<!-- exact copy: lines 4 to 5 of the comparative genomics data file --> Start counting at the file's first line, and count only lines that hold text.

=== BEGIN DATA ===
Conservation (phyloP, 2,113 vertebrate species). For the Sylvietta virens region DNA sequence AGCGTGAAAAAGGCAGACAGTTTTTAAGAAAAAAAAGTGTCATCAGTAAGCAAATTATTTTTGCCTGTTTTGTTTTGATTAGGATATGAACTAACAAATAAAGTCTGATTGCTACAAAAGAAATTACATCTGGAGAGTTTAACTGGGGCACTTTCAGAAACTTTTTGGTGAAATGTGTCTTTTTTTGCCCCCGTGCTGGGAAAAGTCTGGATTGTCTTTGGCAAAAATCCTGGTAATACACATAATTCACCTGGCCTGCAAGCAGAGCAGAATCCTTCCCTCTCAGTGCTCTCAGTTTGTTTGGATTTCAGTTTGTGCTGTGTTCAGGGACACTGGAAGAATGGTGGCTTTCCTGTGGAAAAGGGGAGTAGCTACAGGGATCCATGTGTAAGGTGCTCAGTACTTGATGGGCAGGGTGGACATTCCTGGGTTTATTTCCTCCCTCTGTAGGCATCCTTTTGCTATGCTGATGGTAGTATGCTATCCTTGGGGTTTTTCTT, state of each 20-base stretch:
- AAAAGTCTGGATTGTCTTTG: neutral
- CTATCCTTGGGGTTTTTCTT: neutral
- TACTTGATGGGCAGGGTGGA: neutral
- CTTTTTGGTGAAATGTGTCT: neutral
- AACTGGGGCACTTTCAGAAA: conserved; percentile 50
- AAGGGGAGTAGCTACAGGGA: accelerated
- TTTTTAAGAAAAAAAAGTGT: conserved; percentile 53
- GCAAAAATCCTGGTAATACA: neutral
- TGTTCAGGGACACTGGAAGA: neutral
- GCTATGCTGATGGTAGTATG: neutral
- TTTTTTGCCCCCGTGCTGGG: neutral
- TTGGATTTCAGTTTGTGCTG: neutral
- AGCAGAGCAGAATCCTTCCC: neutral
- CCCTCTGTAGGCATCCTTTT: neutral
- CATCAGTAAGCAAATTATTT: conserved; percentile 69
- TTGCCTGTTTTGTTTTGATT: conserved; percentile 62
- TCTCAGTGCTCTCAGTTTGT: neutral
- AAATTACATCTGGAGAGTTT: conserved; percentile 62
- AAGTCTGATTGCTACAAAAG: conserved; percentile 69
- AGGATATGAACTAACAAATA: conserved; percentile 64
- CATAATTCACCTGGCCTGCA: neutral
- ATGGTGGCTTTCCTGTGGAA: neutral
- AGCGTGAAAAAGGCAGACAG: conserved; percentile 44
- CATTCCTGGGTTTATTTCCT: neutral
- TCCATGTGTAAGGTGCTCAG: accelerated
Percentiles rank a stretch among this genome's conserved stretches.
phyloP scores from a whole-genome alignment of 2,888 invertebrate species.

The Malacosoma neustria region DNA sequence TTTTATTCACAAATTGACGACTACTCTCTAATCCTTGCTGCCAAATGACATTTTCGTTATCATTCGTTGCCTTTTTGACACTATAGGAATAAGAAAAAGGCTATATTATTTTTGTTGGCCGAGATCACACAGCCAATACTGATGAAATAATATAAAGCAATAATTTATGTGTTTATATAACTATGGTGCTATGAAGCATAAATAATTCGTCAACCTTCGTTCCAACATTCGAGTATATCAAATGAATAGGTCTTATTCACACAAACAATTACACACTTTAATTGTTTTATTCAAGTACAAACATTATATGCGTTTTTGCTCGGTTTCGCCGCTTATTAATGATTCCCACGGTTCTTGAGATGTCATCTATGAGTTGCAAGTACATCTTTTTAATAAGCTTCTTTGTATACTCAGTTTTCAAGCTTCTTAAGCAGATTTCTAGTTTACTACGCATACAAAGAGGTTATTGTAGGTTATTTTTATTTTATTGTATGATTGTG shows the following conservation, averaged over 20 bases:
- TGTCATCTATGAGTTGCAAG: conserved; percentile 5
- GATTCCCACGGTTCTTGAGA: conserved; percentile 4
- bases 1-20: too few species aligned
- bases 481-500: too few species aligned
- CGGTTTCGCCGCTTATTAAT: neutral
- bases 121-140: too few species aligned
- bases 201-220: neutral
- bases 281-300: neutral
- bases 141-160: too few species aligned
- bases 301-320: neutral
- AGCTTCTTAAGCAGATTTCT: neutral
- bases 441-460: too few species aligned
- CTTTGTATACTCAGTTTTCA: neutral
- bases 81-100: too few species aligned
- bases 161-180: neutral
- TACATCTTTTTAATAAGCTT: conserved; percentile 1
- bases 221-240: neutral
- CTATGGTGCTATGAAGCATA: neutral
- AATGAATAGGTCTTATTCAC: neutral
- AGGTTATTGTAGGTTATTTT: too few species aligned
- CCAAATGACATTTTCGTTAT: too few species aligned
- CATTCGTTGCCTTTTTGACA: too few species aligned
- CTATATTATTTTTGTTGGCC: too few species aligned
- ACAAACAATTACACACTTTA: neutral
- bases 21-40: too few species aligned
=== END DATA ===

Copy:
- TACTTGATGGGCAGGGTGGA: neutral
- CTTTTTGGTGAAATGTGTCT: neutral